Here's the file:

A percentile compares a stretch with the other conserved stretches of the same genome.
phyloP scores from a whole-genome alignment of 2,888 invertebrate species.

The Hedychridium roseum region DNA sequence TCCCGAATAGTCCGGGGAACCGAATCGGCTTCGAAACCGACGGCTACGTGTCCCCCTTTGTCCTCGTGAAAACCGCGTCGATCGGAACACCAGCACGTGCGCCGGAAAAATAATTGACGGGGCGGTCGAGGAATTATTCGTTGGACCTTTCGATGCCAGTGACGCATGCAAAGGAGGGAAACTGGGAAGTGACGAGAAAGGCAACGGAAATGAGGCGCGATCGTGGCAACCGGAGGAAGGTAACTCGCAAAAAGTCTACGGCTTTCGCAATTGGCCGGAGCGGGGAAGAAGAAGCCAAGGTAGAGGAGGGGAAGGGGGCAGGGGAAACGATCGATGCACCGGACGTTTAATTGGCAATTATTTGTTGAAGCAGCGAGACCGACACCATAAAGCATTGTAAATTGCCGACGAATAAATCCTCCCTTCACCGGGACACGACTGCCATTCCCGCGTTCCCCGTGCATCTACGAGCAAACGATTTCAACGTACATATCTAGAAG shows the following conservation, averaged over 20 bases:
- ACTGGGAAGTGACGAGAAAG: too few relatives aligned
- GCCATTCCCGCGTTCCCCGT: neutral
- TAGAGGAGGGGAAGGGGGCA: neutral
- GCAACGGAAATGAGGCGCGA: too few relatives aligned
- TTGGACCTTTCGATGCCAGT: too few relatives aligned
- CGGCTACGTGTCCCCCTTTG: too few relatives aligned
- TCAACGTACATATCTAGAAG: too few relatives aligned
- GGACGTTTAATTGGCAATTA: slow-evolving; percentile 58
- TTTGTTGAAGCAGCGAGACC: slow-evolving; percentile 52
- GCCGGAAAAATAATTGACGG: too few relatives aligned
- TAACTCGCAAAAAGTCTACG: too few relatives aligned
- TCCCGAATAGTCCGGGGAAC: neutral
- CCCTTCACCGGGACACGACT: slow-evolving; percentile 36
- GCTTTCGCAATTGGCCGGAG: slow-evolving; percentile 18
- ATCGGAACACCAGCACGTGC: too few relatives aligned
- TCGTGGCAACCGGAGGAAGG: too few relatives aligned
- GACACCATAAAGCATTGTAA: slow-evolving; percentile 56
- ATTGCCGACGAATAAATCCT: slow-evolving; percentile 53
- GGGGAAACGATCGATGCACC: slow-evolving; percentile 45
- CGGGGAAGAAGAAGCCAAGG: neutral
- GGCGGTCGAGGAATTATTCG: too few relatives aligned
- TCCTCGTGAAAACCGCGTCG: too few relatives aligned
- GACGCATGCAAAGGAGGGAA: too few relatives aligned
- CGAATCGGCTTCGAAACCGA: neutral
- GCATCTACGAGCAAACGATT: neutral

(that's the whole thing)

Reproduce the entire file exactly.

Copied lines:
A percentile compares a stretch with the other conserved stretches of the same genome.
phyloP scores from a whole-genome alignment of 2,888 invertebrate species.

The Hedychridium roseum region DNA sequence TCCCGAATAGTCCGGGGAACCGAATCGGCTTCGAAACCGACGGCTACGTGTCCCCCTTTGTCCTCGTGAAAACCGCGTCGATCGGAACACCAGCACGTGCGCCGGAAAAATAATTGACGGGGCGGTCGAGGAATTATTCGTTGGACCTTTCGATGCCAGTGACGCATGCAAAGGAGGGAAACTGGGAAGTGACGAGAAAGGCAACGGAAATGAGGCGCGATCGTGGCAACCGGAGGAAGGTAACTCGCAAAAAGTCTACGGCTTTCGCAATTGGCCGGAGCGGGGAAGAAGAAGCCAAGGTAGAGGAGGGGAAGGGGGCAGGGGAAACGATCGATGCACCGGACGTTTAATTGGCAATTATTTGTTGAAGCAGCGAGACCGACACCATAAAGCATTGTAAATTGCCGACGAATAAATCCTCCCTTCACCGGGACACGACTGCCATTCCCGCGTTCCCCGTGCATCTACGAGCAAACGATTTCAACGTACATATCTAGAAG shows the following conservation, averaged over 20 bases:
- ACTGGGAAGTGACGAGAAAG: too few relatives aligned
- GCCATTCCCGCGTTCCCCGT: neutral
- TAGAGGAGGGGAAGGGGGCA: neutral
- GCAACGGAAATGAGGCGCGA: too few relatives aligned
- TTGGACCTTTCGATGCCAGT: too few relatives aligned
- CGGCTACGTGTCCCCCTTTG: too few relatives aligned
- TCAACGTACATATCTAGAAG: too few relatives aligned
- GGACGTTTAATTGGCAATTA: slow-evolving; percentile 58
- TTTGTTGAAGCAGCGAGACC: slow-evolving; percentile 52
- GCCGGAAAAATAATTGACGG: too few relatives aligned
- TAACTCGCAAAAAGTCTACG: too few relatives aligned
- TCCCGAATAGTCCGGGGAAC: neutral
- CCCTTCACCGGGACACGACT: slow-evolving; percentile 36
- GCTTTCGCAATTGGCCGGAG: slow-evolving; percentile 18
- ATCGGAACACCAGCACGTGC: too few relatives aligned
- TCGTGGCAACCGGAGGAAGG: too few relatives aligned
- GACACCATAAAGCATTGTAA: slow-evolving; percentile 56
- ATTGCCGACGAATAAATCCT: slow-evolving; percentile 53
- GGGGAAACGATCGATGCACC: slow-evolving; percentile 45
- CGGGGAAGAAGAAGCCAAGG: neutral
- GGCGGTCGAGGAATTATTCG: too few relatives aligned
- TCCTCGTGAAAACCGCGTCG: too few relatives aligned
- GACGCATGCAAAGGAGGGAA: too few relatives aligned
- CGAATCGGCTTCGAAACCGA: neutral
- GCATCTACGAGCAAACGATT: neutral